14.   What are you going to read after this endeavor? 

Well, so right now I am reading that Rolling Stone’ guys traveling interview with Wallace.  The author is sorta a prick but I am enjoying Wallace speaking about Infinite Jest and his path from grad school through writing the book.  I always like reading about the path of different artists.  They also talk movies some which I enjoy.  I am sorta researching what I want to read next.  I may read “Gravity’s Rainbow,” by Pynchon.  But I have also written down some other authors that I am gonna consider:  Saul Bellow, Delillo, Roth.  Of course, I must mention that all of these are authors that I have seen DFW namedrop so…yea, back to question 13.  The book is still influencing me.

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  1. yunmen

      Years ago, I made it all the way through Spinoza’s Ethics. I’m not saying this to brag; I would brag if I actually understood it. But even though I didn’t understand all of it, I did understand some of it, and I did get something out of reading it. That made me realize I could read other difficult books, too; since then, I’ve failed to completely understand Ada or Ardor and Infinite Jest and The Recognitions, but I’ve managed to partially understand them, which is better than nothing.

  2. garret travis

      great post, excited to read it. I’m actually reading infinite jest right now for the first time. saving this interview for when I finish in case of spoilers.

  3. hommeauxrats

      Nice read. Made me want to jump back to it. Haven’t touched it for a year. 

  4. Tom Beshear

      Amazingly, there AREN’T any spoilers.

  5. leapsloth14

       Conspiracy theory? Are you saying she didn’t read it? I’d like to bust her with that, big time. Is that your implication here?

  6. jtc

      to the reader, i recommend rereading the book, and then reading the infinite jest thesis here:  which blew my mind.

      i read gravity’s rainbow after ij. i think there’s a real connection between IJ and GR, as well as between wallace’s first novel and Pynchon’s the crying of lot 49. so, yeah, read gr next–could be cool.

  7. kb82

      I have about a month of more free time than I have had in a long time and I am attempting to read three large novels I haven’t read that I should have by now: Don Quixote, The Brothers Karamazov, The Magic Mountain.

  8. alan rossi

      the day after i finished IJ, my dog ate the cover and the first few pages.  he was really tired of me reading that book instead of taking him on walks and stuff.  

  9. Wallace Barker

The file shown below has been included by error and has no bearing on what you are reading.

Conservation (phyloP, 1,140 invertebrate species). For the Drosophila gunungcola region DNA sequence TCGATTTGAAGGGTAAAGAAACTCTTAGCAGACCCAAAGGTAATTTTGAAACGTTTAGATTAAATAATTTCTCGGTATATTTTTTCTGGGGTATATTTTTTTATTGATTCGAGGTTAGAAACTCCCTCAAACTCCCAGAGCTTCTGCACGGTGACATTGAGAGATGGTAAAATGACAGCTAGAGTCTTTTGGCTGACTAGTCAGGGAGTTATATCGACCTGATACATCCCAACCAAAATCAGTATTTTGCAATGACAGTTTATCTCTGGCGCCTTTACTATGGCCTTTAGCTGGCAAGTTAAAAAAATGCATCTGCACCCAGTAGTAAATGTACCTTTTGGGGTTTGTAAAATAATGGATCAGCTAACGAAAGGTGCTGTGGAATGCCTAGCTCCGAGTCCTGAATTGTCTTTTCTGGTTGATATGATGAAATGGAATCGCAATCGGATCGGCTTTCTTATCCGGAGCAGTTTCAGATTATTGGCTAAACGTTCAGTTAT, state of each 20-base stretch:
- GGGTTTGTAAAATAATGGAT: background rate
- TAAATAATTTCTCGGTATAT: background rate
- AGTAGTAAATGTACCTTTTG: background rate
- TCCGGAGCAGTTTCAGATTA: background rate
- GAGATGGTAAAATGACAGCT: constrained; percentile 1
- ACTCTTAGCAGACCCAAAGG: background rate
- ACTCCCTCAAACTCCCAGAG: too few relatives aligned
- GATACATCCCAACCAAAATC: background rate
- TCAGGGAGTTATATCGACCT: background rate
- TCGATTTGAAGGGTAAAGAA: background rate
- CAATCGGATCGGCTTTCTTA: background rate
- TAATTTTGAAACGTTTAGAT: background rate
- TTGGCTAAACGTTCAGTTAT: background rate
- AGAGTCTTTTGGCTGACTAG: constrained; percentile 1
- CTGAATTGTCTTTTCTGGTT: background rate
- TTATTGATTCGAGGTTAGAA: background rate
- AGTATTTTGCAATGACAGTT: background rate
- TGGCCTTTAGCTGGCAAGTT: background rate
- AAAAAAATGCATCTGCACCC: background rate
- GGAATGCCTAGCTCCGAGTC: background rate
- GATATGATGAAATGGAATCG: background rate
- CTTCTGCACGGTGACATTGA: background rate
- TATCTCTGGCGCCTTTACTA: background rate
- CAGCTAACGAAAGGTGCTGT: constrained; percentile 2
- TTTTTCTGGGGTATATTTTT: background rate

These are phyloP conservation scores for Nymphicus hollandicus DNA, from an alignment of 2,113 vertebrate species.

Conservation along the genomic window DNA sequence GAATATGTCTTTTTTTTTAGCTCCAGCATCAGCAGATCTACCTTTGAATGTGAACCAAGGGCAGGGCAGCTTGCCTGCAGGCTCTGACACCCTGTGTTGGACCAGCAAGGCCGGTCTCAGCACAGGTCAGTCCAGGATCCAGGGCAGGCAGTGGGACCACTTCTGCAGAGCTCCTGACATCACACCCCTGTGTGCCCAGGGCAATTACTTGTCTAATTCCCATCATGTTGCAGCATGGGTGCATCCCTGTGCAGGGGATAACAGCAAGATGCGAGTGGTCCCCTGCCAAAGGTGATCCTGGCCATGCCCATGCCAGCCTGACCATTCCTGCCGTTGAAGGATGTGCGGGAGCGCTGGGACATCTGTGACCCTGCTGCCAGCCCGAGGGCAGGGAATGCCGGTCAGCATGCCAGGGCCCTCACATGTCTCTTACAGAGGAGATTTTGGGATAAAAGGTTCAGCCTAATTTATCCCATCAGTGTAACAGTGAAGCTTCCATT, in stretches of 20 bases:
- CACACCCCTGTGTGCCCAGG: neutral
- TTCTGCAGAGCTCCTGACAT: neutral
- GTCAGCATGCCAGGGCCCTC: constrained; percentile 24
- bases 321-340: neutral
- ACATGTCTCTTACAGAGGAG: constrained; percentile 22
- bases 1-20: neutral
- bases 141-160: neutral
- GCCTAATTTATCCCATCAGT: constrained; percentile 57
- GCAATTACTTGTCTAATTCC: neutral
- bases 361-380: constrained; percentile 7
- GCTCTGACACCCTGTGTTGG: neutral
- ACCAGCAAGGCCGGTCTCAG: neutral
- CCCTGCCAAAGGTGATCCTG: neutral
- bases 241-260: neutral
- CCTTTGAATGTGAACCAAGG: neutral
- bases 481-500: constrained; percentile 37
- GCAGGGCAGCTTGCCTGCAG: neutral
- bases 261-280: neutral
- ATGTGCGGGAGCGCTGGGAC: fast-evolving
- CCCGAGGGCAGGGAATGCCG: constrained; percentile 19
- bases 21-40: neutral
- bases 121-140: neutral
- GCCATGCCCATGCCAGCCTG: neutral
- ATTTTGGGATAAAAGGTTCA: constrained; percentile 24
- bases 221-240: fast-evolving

When I first started reading IJ I was a little annoyed because I had read lots of Pynchon and thought DFW was biting his style. But I kept reading and realized IJ was completely amazing and got over my initial annoyance.

  10. Don

      I really liked Infinite Jest when I was reading it, but the further I get from reading it the more flawed it seems. To call it “flawed” is absurd, I know, because it’s an amazing novel. There are moments that are perfect, and next to 99% of the literature in the world it is superior.

      But… I think it ought to be compared to other great, enormous works, and to those I am not sure it compares well. The more I think about it, the more it seems to lack the seriousness and power of 2666 or Pynchon’s V.

      I want to reread 2666 and Infinite Jest together and write about them. Not sure when I will be able to do that, as it seems like doing so could be emotionally damaging. Both are so bleak. My hypothesis is that DFW’s ethical/political naiveté is both the great achievement and the great flaw of the novel (ie. that his great achievement was writing such a compelling, sometimes awe-inspiring book that communicates such trite ethical/political naiveté – those two things should not be able to go together, but he makes it work). In a weird way, The Broom of the System is a more sincere/honest work than Infinite Jest because it doesn’t run away from DFW’s intellectualism and pretension; tBotS plays with the intellectualism and pretension and doesn’t hide them. In Infinite Jest and a lot of his later writing, DFW is in flight from his past as a philosophy student (see the endnote in Tense Present where he urges people NOT to read Derrida but to ‘trust’ his reading) and actually arguing against the sort of intellectual training he received because he came to see philosophy and the whole intellectual culture of postmodernity as emotionally/psychologically damaging.

      I mean, read the speech he gave at the liberal arts college graduation. It’s horrible and trite. Same with his answers to political questions in interviews. In the beginning, he wrote complex books about complex ideas (tBotS is a rough allegory for the conflict between the philosophies of Derrida and Wittgenstein), but with Infinite Jest he wrote a complex book that pointed to the simple/simplistic ethics of AA and self-help as a way out (maybe the only way out?) from what he came to see as the emotional/psychological crisis of American postmodernity. Phew. I actually agree with him about the emotional crisis but not about the solution.

      BUT, Infinite Jest is flawed (and not ‘serious’ enough) because it only looks at the emotional/communication crisis. It avoids any discussion of MURDER, and this is why 2666 is the superior work. There is violence in Infinite Jest, sometimes horrible violence, but it is all interpersonal. The politics is all slapstick.

      Damn, I can’t believe I wrote a comment this long on Htmlgiant. This is all incomplete and needs to be fleshed out in a real essay.

      (And it goes without saying that everyone who is serious about reading ought to read Infinite Jest, and writers ought to aim as high as DFW did, because the results will be interesting, even if you fail.)